Whether acupuncture needles or needles developed for the exclusive use of a physical therapist or chiropractor, the purpose of dry needling is primarily to ease soreness and pain, and to restore normal function and motion of a joint or region of joints. For example, consider the shoulder. Taking a look at the muscular anatomy of the shoulder quickly reveals that this one joint has direct muscular attachments all the way up to the back of the head, as well as direct muscular attachments all the way down to the tailbone. You read that correctly. The shoulder bone is directly attached to the tailbone. I’ve had many clients from all walks of life tell me, “I hold my stress in my shoulders.” So consider for a moment that if your upper trapezius muscles are tight and holding on for dear life, that might have something to do with those headaches you get when at work or at school and you are sitting and concentrating for long periods of time. And because your shoulder is attached to your lower back and rib cage, now other muscles below the shoulder may have to begin compensating for the tightness that is coming from above. Suddenly, the shoulder joint is caught between a rock and a hard place. Tightness from above and reactive tightness from below. The shoulder, neck, and even upper and lower back now all have to work extra hard just to perform daily activities like driving, laundry, taking out the trash, and reaching overhead to replace a light bulb. And big movements that require effort and skill, things like a golf swing, a volleyball spike, or a shooting a basketball quickly become too painful to perform effectively. Here in Colorado Springs we also have a growing population of rock climbers and boulderers. Chronic regional dysfunction and pain, that is, pain that is the result of several dysfunctional areas such as the neck, shoulder, and upper back, will quickly eliminate such high level athletes from competition and training. A thorough assessment of the entire region, that is, an assessment that connects all of the dots, can quickly reveal the root cause of the problem and allow a dry needle practitioner to target the specific areas that will bring the quickest and most effective relief.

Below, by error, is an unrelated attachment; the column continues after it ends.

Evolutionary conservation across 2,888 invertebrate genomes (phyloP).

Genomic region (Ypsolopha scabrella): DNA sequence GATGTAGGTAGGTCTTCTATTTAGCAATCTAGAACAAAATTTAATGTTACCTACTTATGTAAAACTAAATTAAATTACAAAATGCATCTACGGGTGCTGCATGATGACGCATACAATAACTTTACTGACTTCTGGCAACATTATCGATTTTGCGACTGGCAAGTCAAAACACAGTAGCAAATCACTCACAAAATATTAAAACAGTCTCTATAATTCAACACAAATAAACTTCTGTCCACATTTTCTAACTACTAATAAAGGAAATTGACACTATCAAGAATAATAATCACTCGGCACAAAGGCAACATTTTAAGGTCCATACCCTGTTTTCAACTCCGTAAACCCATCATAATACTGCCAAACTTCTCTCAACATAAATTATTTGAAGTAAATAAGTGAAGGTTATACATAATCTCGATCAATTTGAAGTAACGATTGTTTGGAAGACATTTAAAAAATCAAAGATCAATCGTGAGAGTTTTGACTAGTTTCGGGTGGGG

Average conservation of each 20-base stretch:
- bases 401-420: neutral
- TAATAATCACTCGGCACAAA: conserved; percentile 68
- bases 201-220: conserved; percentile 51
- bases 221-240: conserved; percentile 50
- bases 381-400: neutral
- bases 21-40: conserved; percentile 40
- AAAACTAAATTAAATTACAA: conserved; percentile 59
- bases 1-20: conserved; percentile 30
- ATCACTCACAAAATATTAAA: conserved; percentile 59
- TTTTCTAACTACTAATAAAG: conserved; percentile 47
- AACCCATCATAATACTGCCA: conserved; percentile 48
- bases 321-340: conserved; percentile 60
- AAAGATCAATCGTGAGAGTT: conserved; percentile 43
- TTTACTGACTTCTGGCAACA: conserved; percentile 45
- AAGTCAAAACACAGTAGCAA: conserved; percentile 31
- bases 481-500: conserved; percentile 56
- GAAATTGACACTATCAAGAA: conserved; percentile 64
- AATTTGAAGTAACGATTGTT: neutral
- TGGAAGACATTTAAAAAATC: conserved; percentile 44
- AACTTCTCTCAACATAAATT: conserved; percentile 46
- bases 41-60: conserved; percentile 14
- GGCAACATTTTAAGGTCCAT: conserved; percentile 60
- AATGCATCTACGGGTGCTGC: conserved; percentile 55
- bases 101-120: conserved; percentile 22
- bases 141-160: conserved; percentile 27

The dry needling technique has been with doctors of physical therapy and chiropractors for a couple of decades. While many dry needle practitioners use acupuncture needles, this is not an acupuncture technique. Acupuncture is a highly specific technique for licensed acupuncture practitioners – a completely separate specialty – that has helped countless people find relief and improve quality of life. It primarily deals with an eastern medicine interpretation of energy fields of the body. Interestingly, western dry needling does share similarities to the ancient “Ashi” point acupuncture technique. In Ashi acupuncture, a filament needle is inserted specifically into the painful area, regardless of whether there are tight muscles or muscle spasms in that same area (also known as trigger points). Early Chinese physicians proposed that targeting non-specific painful areas by directly inserting a needle into the painful area leads to a reduction in local pain and muscle tenderness.